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Article TitleIs it possible that a referendum for separation and statehood could pass faster in Saskatchewan than in Alberta?
BriefReferendum for separation Saskatchewan and Alberta...
ContentsIs it possible that a referendum for separation and statehood could pass faster in Saskatchewan than in Alberta?

While the majority of the people in this group are Albertan, it should be pointed out that Alberta has roughly four times the population as Saskatchewan. In fact, there are roughly 4.3 million people in Alberta, but only 1.1 in Saskatchewan.

But, in doing the numbers on the members in our group, even though we have throngs of people from Edmonton and Calgary, the actual rate of representation for the big cities is lower than it is for the more rural areas.

In more rural areas, and towns, and smaller cities, the rate of membership is around .05%. But, in Calgary and Edmonton, the rate of membership is .02%.

So, even though we have more people from the two big cities, the actual proportions are smaller.

Also, when the provincial Wexit political parties were being formed, Saskatchewanians completed their signatures needed for registration, before Alberta.

My thoughts are that it might be possible to get a referendum passed faster, and more easily, in Saskatchewan than in Alberta. It would take less work, and less signatures, since the population is only a quarter of Alberta's. Also, people living in rural settings might be more receptive to the message, and to signing.

That being said, I believe what would really help Alberta is a tentative deal on the table with businesses in the US. Alberta has already suffered $200 billion dollars of canceled projects under the government.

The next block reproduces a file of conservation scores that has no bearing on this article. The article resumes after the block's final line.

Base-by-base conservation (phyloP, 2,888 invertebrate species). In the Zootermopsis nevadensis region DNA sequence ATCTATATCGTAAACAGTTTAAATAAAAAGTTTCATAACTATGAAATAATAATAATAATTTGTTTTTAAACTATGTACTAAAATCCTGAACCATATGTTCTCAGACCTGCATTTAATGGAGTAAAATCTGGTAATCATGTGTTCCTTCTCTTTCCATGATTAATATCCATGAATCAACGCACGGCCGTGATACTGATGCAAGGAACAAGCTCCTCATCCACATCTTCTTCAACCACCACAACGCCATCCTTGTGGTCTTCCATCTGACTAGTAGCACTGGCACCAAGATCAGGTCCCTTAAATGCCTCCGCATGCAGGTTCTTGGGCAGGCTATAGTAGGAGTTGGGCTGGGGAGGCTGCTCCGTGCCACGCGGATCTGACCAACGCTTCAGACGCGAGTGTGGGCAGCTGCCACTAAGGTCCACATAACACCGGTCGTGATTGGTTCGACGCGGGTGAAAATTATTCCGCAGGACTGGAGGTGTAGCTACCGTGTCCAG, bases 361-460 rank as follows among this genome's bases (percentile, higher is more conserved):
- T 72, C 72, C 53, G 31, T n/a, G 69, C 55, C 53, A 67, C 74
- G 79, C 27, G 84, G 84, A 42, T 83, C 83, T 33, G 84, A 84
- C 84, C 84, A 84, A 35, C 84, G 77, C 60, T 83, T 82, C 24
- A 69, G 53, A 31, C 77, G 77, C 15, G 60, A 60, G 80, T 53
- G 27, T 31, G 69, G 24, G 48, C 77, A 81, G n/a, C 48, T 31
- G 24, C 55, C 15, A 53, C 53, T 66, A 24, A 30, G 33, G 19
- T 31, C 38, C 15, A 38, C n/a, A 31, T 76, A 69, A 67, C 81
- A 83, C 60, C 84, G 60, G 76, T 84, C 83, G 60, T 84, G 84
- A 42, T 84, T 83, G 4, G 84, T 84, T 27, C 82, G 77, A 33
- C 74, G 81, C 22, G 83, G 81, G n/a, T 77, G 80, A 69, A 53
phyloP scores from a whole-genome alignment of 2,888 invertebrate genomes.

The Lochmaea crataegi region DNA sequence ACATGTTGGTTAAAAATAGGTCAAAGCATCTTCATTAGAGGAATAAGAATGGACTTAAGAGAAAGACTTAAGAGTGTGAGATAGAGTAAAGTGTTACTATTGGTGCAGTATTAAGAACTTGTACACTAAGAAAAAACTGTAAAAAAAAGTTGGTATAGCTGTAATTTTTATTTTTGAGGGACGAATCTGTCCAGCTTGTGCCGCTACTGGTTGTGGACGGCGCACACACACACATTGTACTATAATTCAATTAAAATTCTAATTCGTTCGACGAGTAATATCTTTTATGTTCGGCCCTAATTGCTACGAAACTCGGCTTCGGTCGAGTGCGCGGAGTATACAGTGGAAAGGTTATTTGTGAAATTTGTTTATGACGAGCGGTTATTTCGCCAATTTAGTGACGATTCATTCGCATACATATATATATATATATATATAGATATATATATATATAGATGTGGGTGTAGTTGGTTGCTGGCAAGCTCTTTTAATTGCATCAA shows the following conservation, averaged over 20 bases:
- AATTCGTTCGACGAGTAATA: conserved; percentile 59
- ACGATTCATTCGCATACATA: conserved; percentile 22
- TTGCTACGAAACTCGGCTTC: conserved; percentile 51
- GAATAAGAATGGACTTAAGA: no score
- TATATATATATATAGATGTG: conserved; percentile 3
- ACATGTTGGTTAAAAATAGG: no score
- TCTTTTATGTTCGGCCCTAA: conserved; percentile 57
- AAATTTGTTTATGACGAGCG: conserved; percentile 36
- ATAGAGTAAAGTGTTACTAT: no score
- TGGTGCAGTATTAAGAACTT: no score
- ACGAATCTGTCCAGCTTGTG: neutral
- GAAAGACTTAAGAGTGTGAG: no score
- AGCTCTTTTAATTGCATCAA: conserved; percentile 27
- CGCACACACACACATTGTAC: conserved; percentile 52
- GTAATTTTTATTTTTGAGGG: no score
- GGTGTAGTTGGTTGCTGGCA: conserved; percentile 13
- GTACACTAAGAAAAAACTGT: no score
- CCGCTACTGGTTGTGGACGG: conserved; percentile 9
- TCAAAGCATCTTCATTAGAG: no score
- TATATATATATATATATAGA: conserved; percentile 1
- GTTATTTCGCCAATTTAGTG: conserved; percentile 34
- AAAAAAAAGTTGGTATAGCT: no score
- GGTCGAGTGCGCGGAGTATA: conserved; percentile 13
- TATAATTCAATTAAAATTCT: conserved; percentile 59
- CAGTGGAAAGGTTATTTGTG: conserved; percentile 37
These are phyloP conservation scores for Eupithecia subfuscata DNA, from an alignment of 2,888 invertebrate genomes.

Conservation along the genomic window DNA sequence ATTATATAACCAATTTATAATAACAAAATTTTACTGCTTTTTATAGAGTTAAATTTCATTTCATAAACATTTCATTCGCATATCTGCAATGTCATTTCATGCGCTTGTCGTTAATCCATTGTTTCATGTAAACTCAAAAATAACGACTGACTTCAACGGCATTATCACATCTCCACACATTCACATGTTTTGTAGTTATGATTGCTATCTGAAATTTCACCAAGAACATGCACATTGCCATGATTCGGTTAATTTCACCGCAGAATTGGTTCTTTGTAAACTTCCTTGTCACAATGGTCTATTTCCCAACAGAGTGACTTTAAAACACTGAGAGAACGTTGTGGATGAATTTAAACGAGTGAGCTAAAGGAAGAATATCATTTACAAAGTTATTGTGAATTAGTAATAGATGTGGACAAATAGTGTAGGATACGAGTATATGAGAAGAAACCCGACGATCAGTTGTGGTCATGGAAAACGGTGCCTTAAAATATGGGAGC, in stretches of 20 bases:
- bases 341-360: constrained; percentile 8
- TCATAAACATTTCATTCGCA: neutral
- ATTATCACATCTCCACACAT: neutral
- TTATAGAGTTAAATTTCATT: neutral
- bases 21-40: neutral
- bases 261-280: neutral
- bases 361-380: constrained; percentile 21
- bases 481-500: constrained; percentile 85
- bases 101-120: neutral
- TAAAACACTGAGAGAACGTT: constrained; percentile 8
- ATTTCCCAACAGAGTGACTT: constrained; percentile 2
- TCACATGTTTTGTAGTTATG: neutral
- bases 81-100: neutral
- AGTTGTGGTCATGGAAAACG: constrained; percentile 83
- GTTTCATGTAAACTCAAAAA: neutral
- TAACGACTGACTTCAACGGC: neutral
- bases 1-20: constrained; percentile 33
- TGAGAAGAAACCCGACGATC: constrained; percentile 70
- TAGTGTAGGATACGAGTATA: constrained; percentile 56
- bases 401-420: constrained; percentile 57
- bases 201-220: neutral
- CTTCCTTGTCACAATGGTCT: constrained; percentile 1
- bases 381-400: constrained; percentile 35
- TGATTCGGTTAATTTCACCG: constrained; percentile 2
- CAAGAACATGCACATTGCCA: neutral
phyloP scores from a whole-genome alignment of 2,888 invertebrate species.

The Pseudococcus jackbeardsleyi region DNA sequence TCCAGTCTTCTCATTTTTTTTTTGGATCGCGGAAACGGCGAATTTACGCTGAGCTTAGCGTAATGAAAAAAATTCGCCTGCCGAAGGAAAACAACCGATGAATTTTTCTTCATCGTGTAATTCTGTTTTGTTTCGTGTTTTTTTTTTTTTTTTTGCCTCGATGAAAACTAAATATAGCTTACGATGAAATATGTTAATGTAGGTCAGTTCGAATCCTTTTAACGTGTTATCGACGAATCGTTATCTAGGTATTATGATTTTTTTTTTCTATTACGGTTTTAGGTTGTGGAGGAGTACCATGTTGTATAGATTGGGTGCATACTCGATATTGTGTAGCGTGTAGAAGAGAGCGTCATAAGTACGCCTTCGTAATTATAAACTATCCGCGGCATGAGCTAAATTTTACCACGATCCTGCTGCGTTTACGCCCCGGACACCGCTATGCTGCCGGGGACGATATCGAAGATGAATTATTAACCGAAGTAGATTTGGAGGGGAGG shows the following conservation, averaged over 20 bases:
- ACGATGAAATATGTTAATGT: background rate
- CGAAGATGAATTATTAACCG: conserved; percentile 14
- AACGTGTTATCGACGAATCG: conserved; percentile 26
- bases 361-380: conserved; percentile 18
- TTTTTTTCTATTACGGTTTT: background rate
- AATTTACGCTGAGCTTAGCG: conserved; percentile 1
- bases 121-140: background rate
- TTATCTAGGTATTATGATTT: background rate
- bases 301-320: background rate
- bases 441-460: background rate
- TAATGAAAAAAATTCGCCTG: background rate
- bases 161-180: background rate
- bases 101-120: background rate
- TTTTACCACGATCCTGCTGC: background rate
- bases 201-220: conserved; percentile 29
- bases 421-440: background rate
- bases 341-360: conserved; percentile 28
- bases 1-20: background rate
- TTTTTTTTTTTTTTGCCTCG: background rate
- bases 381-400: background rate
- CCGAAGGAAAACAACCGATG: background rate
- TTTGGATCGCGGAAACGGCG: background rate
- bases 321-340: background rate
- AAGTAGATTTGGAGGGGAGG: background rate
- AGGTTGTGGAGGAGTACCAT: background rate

So, what would be really helpful is if there is a tentative agreement with businesses in the US to start investing at least $200 billion dollars in Alberta, once a referendum is passed, and statehood is achieved, along with a sane tax regime.

For people who are already suffering economic catastrophe, a deal for prosperity should be a real incentive to support the referendum. And, as a new state with sane tax rules, more businesses than ever would want to start investing.

What would make a more appealing basis for a referendum? "We want to separate, but we have no idea on what we actually want to do?" Or, "we want to separate because we have landed a $200 billion dollar economic package with US businesses, if we become a state?"

Which referendum would have more appeal?

If a referendum is lawfully carried out by a political party, then instead of going to Ottawa's courts, why not go to the World Court, and to the US Congress? Let the world notify Canada of their new reality. If the US closed the door to trade to Canada, the place would be beyond crippled. So, the US might just have the power to make Canada accept the will of the people.
Media TypeFAQ
SourceFB Benjamin Eble